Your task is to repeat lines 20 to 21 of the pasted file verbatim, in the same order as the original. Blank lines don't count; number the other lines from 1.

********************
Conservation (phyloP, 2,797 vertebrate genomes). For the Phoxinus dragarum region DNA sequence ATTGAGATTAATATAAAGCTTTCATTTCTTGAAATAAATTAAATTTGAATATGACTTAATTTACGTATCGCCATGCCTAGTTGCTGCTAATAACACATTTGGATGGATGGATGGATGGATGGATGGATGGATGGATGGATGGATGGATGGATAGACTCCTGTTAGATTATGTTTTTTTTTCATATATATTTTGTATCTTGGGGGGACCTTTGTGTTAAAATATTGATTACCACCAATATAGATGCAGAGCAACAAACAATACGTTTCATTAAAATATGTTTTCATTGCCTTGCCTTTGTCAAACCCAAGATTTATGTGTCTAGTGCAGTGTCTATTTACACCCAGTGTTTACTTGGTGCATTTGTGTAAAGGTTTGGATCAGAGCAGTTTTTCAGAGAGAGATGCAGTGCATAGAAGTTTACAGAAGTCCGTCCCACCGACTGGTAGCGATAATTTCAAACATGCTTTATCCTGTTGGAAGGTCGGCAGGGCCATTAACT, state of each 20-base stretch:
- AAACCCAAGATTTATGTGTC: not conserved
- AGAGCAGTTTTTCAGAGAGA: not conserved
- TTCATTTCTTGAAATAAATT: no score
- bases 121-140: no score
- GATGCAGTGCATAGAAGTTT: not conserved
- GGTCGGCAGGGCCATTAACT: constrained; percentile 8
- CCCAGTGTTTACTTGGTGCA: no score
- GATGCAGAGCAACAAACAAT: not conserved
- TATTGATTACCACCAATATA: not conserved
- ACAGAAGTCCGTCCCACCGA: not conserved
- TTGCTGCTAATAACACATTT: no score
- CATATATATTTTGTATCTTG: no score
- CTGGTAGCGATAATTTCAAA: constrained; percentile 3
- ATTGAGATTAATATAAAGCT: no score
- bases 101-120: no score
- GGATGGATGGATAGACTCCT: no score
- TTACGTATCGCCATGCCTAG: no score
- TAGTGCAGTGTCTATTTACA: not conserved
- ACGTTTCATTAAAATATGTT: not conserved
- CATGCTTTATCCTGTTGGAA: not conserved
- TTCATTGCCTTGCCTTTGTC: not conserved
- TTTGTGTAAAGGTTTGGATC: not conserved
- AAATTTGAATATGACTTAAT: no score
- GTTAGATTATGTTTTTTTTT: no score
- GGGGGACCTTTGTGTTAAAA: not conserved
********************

- ACGTTTCATTAAAATATGTT: not conserved
- CATGCTTTATCCTGTTGGAA: not conserved